Take a Stand

It is predicted that more brands will continue to highlight and tackle societal issues in their upcoming Super Bowl ads in February. This will make other businesses follow suit throughout the year. The takeaway here is, If your customer stands for a cause, you should too. Reboot highlights that “84% of leads will check out your online presence prior to investing in your business…. it is not enough to simply sell your services any longer. Integrity is more vital than it has ever been.”

Swap: Big Content for Data Visualisation and Storytelling

In 2012, Gartner’s Craig Roth brought the idea of ‘Big Content’ to the forefront. His interpretation of Big Content represented the mass of information produced in the form of blog posts, tweets, online videos, e-books and podcasts, which included content often backed by Big Data. Later that year, Dr. Pete Meyers (of Moz fame) delved deeper into the topic by exploring the longevity of big content.

The term has become somewhat of a “buzzword” but, this year, Big Content alone will not cut the mustard because Context is more important than ever. In his 2013 bestseller, ‘Jab, Jab, Jab, Right Hook,’ Gary Vaynerchuk weighs the importance of context in marketing, boosting popularity to his quote: “Content is King but Context is God.”

This year, your data must mean something and should be woven into the story you are trying to tell. Don’t think of your business as just a company. Think of it as a publisher.

Start Voice Search-Based Keyword Research

Analytics company ComScore says that by 2020, 50% of all searches will be voice-based. The increasing popularity of voice-activated search is likely to affect the foundation of your SEO efforts: keyword research. This will require your team to take a fresh and slightly more strategic approach than done in the past.

To gain your share of traffic from voice searches, you’ll need to factor in what your users are trying to get out of their query. Think about key questions rather than key phrases. What type of questions do your customers call you for? Start here and work your way through. Pay close attention to location-based keywords and using the relevant (and correct) Schema markups to help users and promote your service/product.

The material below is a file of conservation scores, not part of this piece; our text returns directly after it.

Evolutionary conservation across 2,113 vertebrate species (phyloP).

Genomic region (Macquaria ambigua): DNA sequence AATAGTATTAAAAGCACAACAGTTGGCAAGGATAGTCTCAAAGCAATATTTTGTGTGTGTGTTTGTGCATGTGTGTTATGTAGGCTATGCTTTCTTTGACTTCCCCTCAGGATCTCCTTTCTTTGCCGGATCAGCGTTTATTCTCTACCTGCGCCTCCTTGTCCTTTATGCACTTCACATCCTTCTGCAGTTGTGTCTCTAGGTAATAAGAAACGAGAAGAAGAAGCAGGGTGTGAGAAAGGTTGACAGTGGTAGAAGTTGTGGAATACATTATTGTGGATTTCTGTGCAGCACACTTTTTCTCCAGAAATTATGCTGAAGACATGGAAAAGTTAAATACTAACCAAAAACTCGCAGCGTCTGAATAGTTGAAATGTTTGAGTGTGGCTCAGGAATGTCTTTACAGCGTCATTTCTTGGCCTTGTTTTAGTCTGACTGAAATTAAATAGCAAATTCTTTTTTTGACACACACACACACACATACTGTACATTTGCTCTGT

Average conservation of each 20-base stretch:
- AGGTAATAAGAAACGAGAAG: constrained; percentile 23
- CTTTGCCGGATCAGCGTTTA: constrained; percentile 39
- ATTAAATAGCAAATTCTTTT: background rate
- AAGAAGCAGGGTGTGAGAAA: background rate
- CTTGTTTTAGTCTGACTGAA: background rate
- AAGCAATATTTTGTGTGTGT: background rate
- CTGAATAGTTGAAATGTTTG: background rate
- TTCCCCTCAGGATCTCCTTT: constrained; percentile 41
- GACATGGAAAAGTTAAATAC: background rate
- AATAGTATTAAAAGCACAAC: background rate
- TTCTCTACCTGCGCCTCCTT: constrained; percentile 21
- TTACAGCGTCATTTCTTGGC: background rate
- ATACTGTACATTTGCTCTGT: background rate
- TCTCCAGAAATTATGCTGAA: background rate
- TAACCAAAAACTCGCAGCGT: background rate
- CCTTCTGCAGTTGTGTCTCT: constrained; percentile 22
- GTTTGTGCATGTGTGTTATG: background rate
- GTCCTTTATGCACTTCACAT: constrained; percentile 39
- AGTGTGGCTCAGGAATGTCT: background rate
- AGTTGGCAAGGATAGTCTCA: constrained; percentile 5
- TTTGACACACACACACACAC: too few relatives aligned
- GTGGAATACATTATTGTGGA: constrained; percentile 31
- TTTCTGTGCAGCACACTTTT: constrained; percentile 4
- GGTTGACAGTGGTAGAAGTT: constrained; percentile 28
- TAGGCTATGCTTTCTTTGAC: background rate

Swap: Blogging for Rich Content

The phrase “quality over quantity” has probably been expressed in abundance at every single content marketing conference or event you’ve attended. Think of Rich Context as a subtext. Rich Content is designed to improve conversion rates and engagement.

Think polls on Instagram Stories or Twitter Polls. These are places where your customers/users/readers spend their time. These can capture valuable information for you. Again, less obtrusive content works better.

Examples of rich content off-site include:

Old Spice Twitter Poll

Old Spice and their active use of Twitter Polls


Starbucks Canada use of Polls on their Instagram Stories allows them to find out what their customers like and what they don’t


The New York Times’ use of recipe playbacks on their Twitter Cards


Examples of rich content on-site include:

Moz Whiteboard Friday offers a transcript of the video content


Cult Beauty has product “How To’s” on 60% of their products


The New Yorker adds audio to their weekly fiction posts


Do you agree/disagree with these trends? What digital trends will you be embracing this year?

Tobias Matthews

Tobias Matthews


Writer at Fourth Source.